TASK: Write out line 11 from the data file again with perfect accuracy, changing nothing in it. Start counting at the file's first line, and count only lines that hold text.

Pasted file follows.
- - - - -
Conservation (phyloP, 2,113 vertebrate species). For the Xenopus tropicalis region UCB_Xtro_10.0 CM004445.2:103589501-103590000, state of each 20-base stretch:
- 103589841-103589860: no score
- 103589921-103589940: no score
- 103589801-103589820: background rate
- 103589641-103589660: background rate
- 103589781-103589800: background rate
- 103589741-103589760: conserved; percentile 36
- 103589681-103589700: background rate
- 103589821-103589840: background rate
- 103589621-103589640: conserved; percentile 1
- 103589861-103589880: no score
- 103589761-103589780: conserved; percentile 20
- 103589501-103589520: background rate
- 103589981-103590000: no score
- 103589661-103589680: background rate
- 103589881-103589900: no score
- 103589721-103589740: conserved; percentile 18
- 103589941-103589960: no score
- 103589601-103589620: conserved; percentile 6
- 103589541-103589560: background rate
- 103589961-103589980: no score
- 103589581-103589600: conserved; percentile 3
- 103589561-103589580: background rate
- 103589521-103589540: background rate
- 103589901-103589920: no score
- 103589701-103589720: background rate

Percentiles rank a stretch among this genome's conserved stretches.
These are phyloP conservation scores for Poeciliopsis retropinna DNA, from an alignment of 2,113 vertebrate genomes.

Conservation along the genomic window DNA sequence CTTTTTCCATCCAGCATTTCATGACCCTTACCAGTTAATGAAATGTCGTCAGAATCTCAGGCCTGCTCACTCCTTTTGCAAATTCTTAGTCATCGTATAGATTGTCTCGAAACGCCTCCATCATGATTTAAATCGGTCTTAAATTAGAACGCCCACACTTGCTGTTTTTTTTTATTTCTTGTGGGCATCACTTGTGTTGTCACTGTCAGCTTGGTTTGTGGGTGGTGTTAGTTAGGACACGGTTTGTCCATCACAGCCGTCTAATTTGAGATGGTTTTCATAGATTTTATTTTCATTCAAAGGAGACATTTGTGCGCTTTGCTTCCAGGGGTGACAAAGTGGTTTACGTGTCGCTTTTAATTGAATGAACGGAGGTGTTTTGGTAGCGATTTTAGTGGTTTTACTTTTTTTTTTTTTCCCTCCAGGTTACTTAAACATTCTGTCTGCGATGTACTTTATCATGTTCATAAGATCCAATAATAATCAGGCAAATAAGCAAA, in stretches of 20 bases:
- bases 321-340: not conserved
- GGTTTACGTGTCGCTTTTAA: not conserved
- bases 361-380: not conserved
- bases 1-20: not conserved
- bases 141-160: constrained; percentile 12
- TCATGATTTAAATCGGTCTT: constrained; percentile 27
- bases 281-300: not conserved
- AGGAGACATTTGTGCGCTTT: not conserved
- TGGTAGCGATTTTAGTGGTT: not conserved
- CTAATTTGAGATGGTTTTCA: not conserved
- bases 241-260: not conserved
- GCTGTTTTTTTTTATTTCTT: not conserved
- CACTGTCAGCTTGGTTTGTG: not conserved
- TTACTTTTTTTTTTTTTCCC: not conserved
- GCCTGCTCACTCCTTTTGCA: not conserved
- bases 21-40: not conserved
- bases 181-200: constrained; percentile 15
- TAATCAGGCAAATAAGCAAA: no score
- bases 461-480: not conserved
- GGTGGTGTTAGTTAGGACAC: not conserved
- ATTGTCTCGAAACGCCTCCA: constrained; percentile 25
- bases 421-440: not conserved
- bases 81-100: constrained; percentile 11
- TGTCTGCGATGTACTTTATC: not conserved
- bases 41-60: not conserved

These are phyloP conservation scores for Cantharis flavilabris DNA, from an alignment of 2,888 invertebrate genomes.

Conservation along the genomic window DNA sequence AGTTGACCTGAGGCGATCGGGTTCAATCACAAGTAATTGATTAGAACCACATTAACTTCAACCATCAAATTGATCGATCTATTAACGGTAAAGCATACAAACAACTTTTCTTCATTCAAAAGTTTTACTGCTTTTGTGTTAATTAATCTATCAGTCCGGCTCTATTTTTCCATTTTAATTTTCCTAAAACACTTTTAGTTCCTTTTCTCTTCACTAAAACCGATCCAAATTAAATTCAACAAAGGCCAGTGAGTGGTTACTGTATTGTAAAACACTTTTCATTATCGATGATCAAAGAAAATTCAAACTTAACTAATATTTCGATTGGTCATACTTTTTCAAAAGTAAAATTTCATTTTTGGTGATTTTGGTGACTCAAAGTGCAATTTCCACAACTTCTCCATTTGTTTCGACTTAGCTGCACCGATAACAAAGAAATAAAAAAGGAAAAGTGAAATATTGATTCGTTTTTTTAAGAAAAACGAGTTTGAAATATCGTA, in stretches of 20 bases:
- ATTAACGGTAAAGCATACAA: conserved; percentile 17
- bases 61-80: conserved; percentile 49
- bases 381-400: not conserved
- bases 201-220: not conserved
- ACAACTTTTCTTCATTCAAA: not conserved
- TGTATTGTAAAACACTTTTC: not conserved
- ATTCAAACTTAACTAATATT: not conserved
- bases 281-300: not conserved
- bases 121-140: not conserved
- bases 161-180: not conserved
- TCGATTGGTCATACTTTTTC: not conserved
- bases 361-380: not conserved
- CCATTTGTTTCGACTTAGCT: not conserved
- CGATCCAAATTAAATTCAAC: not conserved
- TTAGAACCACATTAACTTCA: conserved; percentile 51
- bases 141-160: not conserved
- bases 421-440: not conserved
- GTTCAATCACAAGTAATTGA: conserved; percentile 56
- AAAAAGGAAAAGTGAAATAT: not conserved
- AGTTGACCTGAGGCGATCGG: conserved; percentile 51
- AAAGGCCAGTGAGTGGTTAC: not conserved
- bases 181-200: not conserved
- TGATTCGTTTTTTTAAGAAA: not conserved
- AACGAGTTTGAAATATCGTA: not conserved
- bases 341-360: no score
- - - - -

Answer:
- 103589861-103589880: no score